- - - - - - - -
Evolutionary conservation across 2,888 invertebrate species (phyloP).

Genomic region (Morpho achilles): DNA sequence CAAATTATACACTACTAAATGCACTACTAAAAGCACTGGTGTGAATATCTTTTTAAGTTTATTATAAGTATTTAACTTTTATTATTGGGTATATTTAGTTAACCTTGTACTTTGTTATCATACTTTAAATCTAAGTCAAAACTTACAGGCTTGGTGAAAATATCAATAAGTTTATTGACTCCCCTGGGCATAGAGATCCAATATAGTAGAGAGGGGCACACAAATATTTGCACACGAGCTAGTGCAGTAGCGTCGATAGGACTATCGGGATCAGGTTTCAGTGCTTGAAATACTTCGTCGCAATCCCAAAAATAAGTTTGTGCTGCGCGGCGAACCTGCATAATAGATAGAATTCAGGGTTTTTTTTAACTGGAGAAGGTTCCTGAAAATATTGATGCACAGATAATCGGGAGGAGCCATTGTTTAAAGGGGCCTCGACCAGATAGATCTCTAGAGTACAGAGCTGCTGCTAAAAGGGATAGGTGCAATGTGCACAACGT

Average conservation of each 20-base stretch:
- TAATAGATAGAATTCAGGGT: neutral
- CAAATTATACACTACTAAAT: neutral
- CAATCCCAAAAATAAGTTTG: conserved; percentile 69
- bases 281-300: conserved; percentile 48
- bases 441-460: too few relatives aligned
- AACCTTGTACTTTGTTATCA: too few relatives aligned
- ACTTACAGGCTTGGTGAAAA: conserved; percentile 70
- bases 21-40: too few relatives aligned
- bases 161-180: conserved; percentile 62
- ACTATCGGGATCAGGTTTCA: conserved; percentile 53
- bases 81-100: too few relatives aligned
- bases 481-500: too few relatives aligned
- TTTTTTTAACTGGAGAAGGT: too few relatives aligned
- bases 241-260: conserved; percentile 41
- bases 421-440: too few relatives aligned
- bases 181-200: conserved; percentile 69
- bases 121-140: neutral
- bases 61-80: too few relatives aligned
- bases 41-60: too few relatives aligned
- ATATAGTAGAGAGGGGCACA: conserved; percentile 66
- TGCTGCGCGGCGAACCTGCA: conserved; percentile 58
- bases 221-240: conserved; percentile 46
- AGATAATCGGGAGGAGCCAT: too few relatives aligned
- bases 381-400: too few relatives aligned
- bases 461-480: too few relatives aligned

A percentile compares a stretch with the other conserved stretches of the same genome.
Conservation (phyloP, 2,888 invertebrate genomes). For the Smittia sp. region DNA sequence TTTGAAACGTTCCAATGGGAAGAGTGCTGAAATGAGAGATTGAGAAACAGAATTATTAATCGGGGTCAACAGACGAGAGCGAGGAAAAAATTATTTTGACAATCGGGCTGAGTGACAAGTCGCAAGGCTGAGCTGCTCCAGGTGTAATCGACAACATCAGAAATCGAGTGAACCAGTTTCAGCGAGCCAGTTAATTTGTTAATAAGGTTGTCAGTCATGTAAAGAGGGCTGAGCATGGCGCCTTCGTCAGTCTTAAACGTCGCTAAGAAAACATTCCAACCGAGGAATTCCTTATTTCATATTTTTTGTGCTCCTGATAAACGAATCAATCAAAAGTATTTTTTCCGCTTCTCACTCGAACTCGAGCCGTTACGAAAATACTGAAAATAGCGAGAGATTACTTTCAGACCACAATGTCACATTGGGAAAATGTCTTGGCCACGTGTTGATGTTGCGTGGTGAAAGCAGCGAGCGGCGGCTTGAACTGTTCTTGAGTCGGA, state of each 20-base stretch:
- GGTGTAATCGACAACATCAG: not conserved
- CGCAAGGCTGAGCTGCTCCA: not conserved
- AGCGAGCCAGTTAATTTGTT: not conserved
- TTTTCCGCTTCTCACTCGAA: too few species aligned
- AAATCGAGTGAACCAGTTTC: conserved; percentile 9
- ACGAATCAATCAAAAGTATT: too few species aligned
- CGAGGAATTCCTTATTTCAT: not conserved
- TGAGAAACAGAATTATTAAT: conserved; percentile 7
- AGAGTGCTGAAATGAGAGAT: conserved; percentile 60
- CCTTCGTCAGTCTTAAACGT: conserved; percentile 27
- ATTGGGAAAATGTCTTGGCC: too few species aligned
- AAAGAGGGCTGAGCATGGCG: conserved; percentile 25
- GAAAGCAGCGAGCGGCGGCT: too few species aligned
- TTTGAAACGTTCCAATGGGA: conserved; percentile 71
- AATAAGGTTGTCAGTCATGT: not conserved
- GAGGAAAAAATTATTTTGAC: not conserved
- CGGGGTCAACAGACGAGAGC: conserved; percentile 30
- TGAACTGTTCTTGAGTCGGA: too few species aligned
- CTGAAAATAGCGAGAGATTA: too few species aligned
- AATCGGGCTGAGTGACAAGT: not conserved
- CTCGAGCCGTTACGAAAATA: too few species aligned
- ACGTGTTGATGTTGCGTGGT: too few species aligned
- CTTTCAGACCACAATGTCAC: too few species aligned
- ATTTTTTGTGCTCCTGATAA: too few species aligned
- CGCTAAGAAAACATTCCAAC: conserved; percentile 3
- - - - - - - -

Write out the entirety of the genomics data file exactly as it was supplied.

Evolutionary conservation across 2,888 invertebrate species (phyloP).

Genomic region (Morpho achilles): DNA sequence CAAATTATACACTACTAAATGCACTACTAAAAGCACTGGTGTGAATATCTTTTTAAGTTTATTATAAGTATTTAACTTTTATTATTGGGTATATTTAGTTAACCTTGTACTTTGTTATCATACTTTAAATCTAAGTCAAAACTTACAGGCTTGGTGAAAATATCAATAAGTTTATTGACTCCCCTGGGCATAGAGATCCAATATAGTAGAGAGGGGCACACAAATATTTGCACACGAGCTAGTGCAGTAGCGTCGATAGGACTATCGGGATCAGGTTTCAGTGCTTGAAATACTTCGTCGCAATCCCAAAAATAAGTTTGTGCTGCGCGGCGAACCTGCATAATAGATAGAATTCAGGGTTTTTTTTAACTGGAGAAGGTTCCTGAAAATATTGATGCACAGATAATCGGGAGGAGCCATTGTTTAAAGGGGCCTCGACCAGATAGATCTCTAGAGTACAGAGCTGCTGCTAAAAGGGATAGGTGCAATGTGCACAACGT

Average conservation of each 20-base stretch:
- TAATAGATAGAATTCAGGGT: neutral
- CAAATTATACACTACTAAAT: neutral
- CAATCCCAAAAATAAGTTTG: conserved; percentile 69
- bases 281-300: conserved; percentile 48
- bases 441-460: too few relatives aligned
- AACCTTGTACTTTGTTATCA: too few relatives aligned
- ACTTACAGGCTTGGTGAAAA: conserved; percentile 70
- bases 21-40: too few relatives aligned
- bases 161-180: conserved; percentile 62
- ACTATCGGGATCAGGTTTCA: conserved; percentile 53
- bases 81-100: too few relatives aligned
- bases 481-500: too few relatives aligned
- TTTTTTTAACTGGAGAAGGT: too few relatives aligned
- bases 241-260: conserved; percentile 41
- bases 421-440: too few relatives aligned
- bases 181-200: conserved; percentile 69
- bases 121-140: neutral
- bases 61-80: too few relatives aligned
- bases 41-60: too few relatives aligned
- ATATAGTAGAGAGGGGCACA: conserved; percentile 66
- TGCTGCGCGGCGAACCTGCA: conserved; percentile 58
- bases 221-240: conserved; percentile 46
- AGATAATCGGGAGGAGCCAT: too few relatives aligned
- bases 381-400: too few relatives aligned
- bases 461-480: too few relatives aligned

A percentile compares a stretch with the other conserved stretches of the same genome.
Conservation (phyloP, 2,888 invertebrate genomes). For the Smittia sp. region DNA sequence TTTGAAACGTTCCAATGGGAAGAGTGCTGAAATGAGAGATTGAGAAACAGAATTATTAATCGGGGTCAACAGACGAGAGCGAGGAAAAAATTATTTTGACAATCGGGCTGAGTGACAAGTCGCAAGGCTGAGCTGCTCCAGGTGTAATCGACAACATCAGAAATCGAGTGAACCAGTTTCAGCGAGCCAGTTAATTTGTTAATAAGGTTGTCAGTCATGTAAAGAGGGCTGAGCATGGCGCCTTCGTCAGTCTTAAACGTCGCTAAGAAAACATTCCAACCGAGGAATTCCTTATTTCATATTTTTTGTGCTCCTGATAAACGAATCAATCAAAAGTATTTTTTCCGCTTCTCACTCGAACTCGAGCCGTTACGAAAATACTGAAAATAGCGAGAGATTACTTTCAGACCACAATGTCACATTGGGAAAATGTCTTGGCCACGTGTTGATGTTGCGTGGTGAAAGCAGCGAGCGGCGGCTTGAACTGTTCTTGAGTCGGA, state of each 20-base stretch:
- GGTGTAATCGACAACATCAG: not conserved
- CGCAAGGCTGAGCTGCTCCA: not conserved
- AGCGAGCCAGTTAATTTGTT: not conserved
- TTTTCCGCTTCTCACTCGAA: too few species aligned
- AAATCGAGTGAACCAGTTTC: conserved; percentile 9
- ACGAATCAATCAAAAGTATT: too few species aligned
- CGAGGAATTCCTTATTTCAT: not conserved
- TGAGAAACAGAATTATTAAT: conserved; percentile 7
- AGAGTGCTGAAATGAGAGAT: conserved; percentile 60
- CCTTCGTCAGTCTTAAACGT: conserved; percentile 27
- ATTGGGAAAATGTCTTGGCC: too few species aligned
- AAAGAGGGCTGAGCATGGCG: conserved; percentile 25
- GAAAGCAGCGAGCGGCGGCT: too few species aligned
- TTTGAAACGTTCCAATGGGA: conserved; percentile 71
- AATAAGGTTGTCAGTCATGT: not conserved
- GAGGAAAAAATTATTTTGAC: not conserved
- CGGGGTCAACAGACGAGAGC: conserved; percentile 30
- TGAACTGTTCTTGAGTCGGA: too few species aligned
- CTGAAAATAGCGAGAGATTA: too few species aligned
- AATCGGGCTGAGTGACAAGT: not conserved
- CTCGAGCCGTTACGAAAATA: too few species aligned
- ACGTGTTGATGTTGCGTGGT: too few species aligned
- CTTTCAGACCACAATGTCAC: too few species aligned
- ATTTTTTGTGCTCCTGATAA: too few species aligned
- CGCTAAGAAAACATTCCAAC: conserved; percentile 3